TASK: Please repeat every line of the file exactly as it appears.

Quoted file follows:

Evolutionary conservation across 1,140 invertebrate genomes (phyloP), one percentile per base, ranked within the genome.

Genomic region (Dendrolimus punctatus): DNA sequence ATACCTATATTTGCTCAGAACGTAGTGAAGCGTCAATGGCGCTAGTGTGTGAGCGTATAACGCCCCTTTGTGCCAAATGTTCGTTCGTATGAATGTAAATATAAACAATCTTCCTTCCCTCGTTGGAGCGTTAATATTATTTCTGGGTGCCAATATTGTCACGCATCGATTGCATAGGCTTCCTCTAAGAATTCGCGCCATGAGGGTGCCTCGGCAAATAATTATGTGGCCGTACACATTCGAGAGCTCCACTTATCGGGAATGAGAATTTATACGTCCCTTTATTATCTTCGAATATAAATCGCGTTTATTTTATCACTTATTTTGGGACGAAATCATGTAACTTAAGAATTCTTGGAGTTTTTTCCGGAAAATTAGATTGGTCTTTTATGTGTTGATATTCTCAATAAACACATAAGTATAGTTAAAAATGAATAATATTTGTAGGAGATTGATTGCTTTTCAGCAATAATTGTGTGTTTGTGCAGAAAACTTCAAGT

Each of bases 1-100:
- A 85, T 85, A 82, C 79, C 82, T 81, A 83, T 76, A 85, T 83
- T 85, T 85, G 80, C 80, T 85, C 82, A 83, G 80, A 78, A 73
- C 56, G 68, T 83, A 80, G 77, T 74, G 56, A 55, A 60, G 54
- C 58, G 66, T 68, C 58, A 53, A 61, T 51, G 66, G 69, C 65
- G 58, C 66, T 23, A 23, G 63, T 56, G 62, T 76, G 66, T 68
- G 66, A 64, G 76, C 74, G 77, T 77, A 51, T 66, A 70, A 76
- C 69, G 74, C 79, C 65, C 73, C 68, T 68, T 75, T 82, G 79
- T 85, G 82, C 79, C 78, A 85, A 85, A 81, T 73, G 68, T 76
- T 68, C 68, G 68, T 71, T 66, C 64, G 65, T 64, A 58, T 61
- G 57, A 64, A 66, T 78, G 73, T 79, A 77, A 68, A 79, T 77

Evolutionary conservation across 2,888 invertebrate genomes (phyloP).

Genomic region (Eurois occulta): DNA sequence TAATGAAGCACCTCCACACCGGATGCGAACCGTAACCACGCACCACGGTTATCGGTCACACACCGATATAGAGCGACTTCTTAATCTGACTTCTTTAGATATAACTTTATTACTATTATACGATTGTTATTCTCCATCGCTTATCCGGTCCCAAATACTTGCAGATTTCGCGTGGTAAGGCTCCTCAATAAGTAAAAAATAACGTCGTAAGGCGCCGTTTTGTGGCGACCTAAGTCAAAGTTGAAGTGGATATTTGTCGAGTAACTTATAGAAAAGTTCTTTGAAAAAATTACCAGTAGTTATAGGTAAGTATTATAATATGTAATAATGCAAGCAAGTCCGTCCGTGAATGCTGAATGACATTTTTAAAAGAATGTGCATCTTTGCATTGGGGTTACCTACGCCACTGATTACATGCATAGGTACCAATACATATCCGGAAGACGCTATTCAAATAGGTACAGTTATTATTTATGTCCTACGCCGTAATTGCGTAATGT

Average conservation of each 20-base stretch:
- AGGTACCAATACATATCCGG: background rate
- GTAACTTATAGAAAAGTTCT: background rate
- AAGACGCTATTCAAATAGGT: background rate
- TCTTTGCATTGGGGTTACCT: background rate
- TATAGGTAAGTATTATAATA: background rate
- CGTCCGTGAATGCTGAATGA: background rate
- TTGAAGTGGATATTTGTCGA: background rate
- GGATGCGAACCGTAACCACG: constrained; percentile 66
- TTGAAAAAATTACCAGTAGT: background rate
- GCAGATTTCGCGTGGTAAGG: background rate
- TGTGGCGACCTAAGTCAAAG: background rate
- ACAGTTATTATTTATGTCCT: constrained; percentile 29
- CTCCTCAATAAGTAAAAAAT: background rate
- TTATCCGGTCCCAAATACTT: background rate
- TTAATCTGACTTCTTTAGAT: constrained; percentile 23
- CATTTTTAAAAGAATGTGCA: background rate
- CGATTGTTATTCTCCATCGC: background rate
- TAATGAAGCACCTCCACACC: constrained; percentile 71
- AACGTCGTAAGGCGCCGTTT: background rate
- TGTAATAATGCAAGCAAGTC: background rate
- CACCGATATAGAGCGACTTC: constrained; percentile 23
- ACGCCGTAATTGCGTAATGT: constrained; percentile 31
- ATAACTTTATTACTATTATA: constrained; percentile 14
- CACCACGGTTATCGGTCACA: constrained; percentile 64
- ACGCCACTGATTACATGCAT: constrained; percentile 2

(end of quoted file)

Evolutionary conservation across 1,140 invertebrate genomes (phyloP), one percentile per base, ranked within the genome.

Genomic region (Dendrolimus punctatus): DNA sequence ATACCTATATTTGCTCAGAACGTAGTGAAGCGTCAATGGCGCTAGTGTGTGAGCGTATAACGCCCCTTTGTGCCAAATGTTCGTTCGTATGAATGTAAATATAAACAATCTTCCTTCCCTCGTTGGAGCGTTAATATTATTTCTGGGTGCCAATATTGTCACGCATCGATTGCATAGGCTTCCTCTAAGAATTCGCGCCATGAGGGTGCCTCGGCAAATAATTATGTGGCCGTACACATTCGAGAGCTCCACTTATCGGGAATGAGAATTTATACGTCCCTTTATTATCTTCGAATATAAATCGCGTTTATTTTATCACTTATTTTGGGACGAAATCATGTAACTTAAGAATTCTTGGAGTTTTTTCCGGAAAATTAGATTGGTCTTTTATGTGTTGATATTCTCAATAAACACATAAGTATAGTTAAAAATGAATAATATTTGTAGGAGATTGATTGCTTTTCAGCAATAATTGTGTGTTTGTGCAGAAAACTTCAAGT

Each of bases 1-100:
- A 85, T 85, A 82, C 79, C 82, T 81, A 83, T 76, A 85, T 83
- T 85, T 85, G 80, C 80, T 85, C 82, A 83, G 80, A 78, A 73
- C 56, G 68, T 83, A 80, G 77, T 74, G 56, A 55, A 60, G 54
- C 58, G 66, T 68, C 58, A 53, A 61, T 51, G 66, G 69, C 65
- G 58, C 66, T 23, A 23, G 63, T 56, G 62, T 76, G 66, T 68
- G 66, A 64, G 76, C 74, G 77, T 77, A 51, T 66, A 70, A 76
- C 69, G 74, C 79, C 65, C 73, C 68, T 68, T 75, T 82, G 79
- T 85, G 82, C 79, C 78, A 85, A 85, A 81, T 73, G 68, T 76
- T 68, C 68, G 68, T 71, T 66, C 64, G 65, T 64, A 58, T 61
- G 57, A 64, A 66, T 78, G 73, T 79, A 77, A 68, A 79, T 77

Evolutionary conservation across 2,888 invertebrate genomes (phyloP).

Genomic region (Eurois occulta): DNA sequence TAATGAAGCACCTCCACACCGGATGCGAACCGTAACCACGCACCACGGTTATCGGTCACACACCGATATAGAGCGACTTCTTAATCTGACTTCTTTAGATATAACTTTATTACTATTATACGATTGTTATTCTCCATCGCTTATCCGGTCCCAAATACTTGCAGATTTCGCGTGGTAAGGCTCCTCAATAAGTAAAAAATAACGTCGTAAGGCGCCGTTTTGTGGCGACCTAAGTCAAAGTTGAAGTGGATATTTGTCGAGTAACTTATAGAAAAGTTCTTTGAAAAAATTACCAGTAGTTATAGGTAAGTATTATAATATGTAATAATGCAAGCAAGTCCGTCCGTGAATGCTGAATGACATTTTTAAAAGAATGTGCATCTTTGCATTGGGGTTACCTACGCCACTGATTACATGCATAGGTACCAATACATATCCGGAAGACGCTATTCAAATAGGTACAGTTATTATTTATGTCCTACGCCGTAATTGCGTAATGT

Average conservation of each 20-base stretch:
- AGGTACCAATACATATCCGG: background rate
- GTAACTTATAGAAAAGTTCT: background rate
- AAGACGCTATTCAAATAGGT: background rate
- TCTTTGCATTGGGGTTACCT: background rate
- TATAGGTAAGTATTATAATA: background rate
- CGTCCGTGAATGCTGAATGA: background rate
- TTGAAGTGGATATTTGTCGA: background rate
- GGATGCGAACCGTAACCACG: constrained; percentile 66
- TTGAAAAAATTACCAGTAGT: background rate
- GCAGATTTCGCGTGGTAAGG: background rate
- TGTGGCGACCTAAGTCAAAG: background rate
- ACAGTTATTATTTATGTCCT: constrained; percentile 29
- CTCCTCAATAAGTAAAAAAT: background rate
- TTATCCGGTCCCAAATACTT: background rate
- TTAATCTGACTTCTTTAGAT: constrained; percentile 23
- CATTTTTAAAAGAATGTGCA: background rate
- CGATTGTTATTCTCCATCGC: background rate
- TAATGAAGCACCTCCACACC: constrained; percentile 71
- AACGTCGTAAGGCGCCGTTT: background rate
- TGTAATAATGCAAGCAAGTC: background rate
- CACCGATATAGAGCGACTTC: constrained; percentile 23
- ACGCCGTAATTGCGTAATGT: constrained; percentile 31
- ATAACTTTATTACTATTATA: constrained; percentile 14
- CACCACGGTTATCGGTCACA: constrained; percentile 64
- ACGCCACTGATTACATGCAT: constrained; percentile 2